The Federal Reserve cut interest rates for the first time in over a decade Wednesday. And Jerome Powell left the door open for future cuts.
Peter Schiff broke it all down on his most recent podcast, saying this is the first interest rate cut on the short road to zero.
Pending home sales hit the lowest level in nearly five years in November, a sign that the US housing market will continue to get uglier in the near future.
Not too long ago, we reported that the air was starting to come out of housing bubble 2.0. As just one example, home sales in California hit the lowest level in a decade. And it’s not just California.
Now we’re seeing more signs of trouble. Pending home sales tanked in November, according to data released by the National Association of Realtors last week. The Pending Home Sales Index plunged 7.7% compared to November 2017, the biggest year-over-year percentage drop since June 2014.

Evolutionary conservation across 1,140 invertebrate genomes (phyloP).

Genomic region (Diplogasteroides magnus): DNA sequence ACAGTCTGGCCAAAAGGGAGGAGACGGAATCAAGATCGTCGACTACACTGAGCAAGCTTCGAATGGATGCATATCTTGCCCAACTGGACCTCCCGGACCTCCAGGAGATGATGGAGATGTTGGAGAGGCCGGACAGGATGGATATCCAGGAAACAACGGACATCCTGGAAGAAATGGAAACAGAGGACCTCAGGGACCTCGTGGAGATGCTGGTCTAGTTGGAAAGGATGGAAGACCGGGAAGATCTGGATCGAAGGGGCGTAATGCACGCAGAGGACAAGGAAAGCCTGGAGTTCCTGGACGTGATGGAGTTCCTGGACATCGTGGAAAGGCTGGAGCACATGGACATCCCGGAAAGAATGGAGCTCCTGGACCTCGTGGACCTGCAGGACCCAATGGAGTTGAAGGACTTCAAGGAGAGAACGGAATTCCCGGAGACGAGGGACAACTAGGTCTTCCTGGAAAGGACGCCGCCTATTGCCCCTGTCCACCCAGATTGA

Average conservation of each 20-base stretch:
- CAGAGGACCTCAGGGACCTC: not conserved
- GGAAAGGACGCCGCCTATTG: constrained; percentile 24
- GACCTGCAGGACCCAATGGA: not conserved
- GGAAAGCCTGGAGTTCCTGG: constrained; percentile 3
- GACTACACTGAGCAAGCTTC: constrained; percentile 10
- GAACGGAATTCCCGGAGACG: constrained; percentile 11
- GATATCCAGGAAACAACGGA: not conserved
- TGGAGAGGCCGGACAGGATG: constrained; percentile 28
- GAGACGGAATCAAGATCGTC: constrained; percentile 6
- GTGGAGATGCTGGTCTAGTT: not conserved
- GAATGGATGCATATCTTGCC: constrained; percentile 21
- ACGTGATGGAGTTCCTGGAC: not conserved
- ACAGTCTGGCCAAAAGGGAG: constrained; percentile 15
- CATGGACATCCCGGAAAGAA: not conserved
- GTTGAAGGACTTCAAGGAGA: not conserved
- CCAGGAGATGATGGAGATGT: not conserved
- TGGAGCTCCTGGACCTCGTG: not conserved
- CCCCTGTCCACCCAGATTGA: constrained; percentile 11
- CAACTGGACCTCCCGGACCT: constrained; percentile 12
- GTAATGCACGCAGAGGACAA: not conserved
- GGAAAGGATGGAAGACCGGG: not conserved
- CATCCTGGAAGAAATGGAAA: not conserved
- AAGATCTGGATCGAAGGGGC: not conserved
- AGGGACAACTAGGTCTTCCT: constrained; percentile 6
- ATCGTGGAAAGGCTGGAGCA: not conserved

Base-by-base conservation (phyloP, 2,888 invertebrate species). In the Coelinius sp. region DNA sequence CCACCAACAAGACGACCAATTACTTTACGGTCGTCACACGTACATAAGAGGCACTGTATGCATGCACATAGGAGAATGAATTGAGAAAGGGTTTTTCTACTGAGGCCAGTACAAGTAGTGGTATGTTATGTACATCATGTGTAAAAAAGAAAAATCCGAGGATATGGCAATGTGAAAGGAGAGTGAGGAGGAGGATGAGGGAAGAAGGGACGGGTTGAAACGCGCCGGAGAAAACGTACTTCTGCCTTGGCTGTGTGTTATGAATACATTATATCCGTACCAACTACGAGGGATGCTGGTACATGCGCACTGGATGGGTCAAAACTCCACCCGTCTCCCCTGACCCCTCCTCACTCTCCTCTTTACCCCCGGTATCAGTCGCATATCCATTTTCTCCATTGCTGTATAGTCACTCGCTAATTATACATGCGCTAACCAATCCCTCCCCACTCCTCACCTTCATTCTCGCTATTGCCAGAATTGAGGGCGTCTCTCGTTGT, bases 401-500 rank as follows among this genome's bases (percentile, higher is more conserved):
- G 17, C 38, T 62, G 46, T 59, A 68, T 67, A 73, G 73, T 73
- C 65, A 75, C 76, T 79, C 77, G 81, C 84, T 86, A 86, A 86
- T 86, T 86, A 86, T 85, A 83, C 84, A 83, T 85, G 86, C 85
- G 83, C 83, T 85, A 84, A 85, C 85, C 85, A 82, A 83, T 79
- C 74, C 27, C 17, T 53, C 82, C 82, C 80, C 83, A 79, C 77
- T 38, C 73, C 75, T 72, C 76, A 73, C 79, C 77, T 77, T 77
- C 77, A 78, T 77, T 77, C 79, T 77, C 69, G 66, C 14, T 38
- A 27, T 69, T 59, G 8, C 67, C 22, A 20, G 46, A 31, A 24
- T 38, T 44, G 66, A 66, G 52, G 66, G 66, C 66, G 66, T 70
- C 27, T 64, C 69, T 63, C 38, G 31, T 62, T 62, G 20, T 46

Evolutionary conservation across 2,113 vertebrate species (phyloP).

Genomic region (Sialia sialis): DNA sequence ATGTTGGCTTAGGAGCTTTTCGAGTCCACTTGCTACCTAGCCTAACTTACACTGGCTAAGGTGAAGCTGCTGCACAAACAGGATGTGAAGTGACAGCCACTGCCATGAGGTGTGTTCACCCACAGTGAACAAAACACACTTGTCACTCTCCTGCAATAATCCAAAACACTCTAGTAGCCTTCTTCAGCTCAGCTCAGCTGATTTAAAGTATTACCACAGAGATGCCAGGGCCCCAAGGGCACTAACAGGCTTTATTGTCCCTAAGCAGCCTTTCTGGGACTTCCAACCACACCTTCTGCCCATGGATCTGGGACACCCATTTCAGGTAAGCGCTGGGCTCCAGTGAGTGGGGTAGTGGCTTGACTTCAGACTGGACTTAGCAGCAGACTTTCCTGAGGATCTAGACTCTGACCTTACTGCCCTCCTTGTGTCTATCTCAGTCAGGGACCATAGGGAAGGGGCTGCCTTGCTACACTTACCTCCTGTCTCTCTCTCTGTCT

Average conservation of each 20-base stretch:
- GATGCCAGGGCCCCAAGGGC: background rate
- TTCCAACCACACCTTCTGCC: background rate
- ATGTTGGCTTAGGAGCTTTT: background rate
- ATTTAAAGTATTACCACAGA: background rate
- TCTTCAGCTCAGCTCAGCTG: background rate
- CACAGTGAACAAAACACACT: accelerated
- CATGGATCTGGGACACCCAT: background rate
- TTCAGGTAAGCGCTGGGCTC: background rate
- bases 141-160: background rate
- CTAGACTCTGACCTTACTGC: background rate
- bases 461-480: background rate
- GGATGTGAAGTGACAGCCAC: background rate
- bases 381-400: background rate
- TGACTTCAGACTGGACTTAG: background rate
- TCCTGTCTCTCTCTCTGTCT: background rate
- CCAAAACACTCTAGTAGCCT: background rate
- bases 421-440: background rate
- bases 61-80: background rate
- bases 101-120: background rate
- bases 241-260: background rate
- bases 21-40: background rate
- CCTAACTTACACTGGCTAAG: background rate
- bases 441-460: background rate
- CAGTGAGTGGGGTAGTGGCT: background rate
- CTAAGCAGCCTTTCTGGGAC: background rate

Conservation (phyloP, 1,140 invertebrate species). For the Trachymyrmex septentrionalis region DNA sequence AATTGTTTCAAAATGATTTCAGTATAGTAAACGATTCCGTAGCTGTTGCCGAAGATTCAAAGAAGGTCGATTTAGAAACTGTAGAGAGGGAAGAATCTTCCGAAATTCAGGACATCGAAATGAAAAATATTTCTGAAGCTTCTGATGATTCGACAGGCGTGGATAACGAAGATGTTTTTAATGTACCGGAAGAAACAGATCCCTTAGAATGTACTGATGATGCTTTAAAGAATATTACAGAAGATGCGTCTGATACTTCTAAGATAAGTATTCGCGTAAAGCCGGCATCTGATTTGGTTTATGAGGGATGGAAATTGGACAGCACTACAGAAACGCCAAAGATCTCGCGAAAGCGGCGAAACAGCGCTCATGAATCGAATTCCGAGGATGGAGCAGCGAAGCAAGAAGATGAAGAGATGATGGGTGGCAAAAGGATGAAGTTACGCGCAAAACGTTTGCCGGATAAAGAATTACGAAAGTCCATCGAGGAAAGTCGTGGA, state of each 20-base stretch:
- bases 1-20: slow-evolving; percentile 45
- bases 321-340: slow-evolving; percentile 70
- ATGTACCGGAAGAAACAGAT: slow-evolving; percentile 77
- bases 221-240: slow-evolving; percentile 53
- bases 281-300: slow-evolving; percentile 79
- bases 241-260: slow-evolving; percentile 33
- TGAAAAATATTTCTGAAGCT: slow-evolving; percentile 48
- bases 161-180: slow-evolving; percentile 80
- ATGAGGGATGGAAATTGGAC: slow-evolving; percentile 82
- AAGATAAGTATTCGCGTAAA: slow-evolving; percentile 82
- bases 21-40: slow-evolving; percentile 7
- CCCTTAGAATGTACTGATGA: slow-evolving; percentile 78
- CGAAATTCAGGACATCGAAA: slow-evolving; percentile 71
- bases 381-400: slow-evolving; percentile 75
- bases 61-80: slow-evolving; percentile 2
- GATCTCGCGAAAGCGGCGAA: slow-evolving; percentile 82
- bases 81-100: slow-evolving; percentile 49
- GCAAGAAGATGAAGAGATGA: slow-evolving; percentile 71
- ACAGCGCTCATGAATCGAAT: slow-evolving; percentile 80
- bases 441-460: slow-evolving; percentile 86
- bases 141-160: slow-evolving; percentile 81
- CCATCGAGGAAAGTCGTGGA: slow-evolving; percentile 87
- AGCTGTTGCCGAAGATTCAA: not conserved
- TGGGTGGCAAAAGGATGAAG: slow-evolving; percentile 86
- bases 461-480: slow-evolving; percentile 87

Last month, we reported that the global yield curve inverted, signaling the possibility of a looming recession. While narrowing to levels not seen since right before the 2008 financial crisis, the yield curve has not inverted in the US. In his most recent podcast, Peter Schiff said he doesn’t think it’s going to happen. He said we may even see a steepening yield curve in the coming months. But this is not because there’s not going to be a recession.
Everybody seems bullish on the economy. Nobody is worried about anything, even though there is everything to be worried about. Peter Schiff said he feels like he’s in Alice in Wonderland. In his most recent podcast, he referenced a Morgan Stanley analyst interviewed by CNBC.
She’s unquestioningly bullish on every front. Everything is bullish. There is nothing at all to worry about. In fact, the only thing she said that anybody is worried about is that there’s nothing to worry about. It’s that things are so good, they’re wondering what are we missing. Maybe we should be a little bit worried because nobody is worried because everything is good. I mean, there are so many things to worry about. That is the reality. But they’re not worried about any of them.”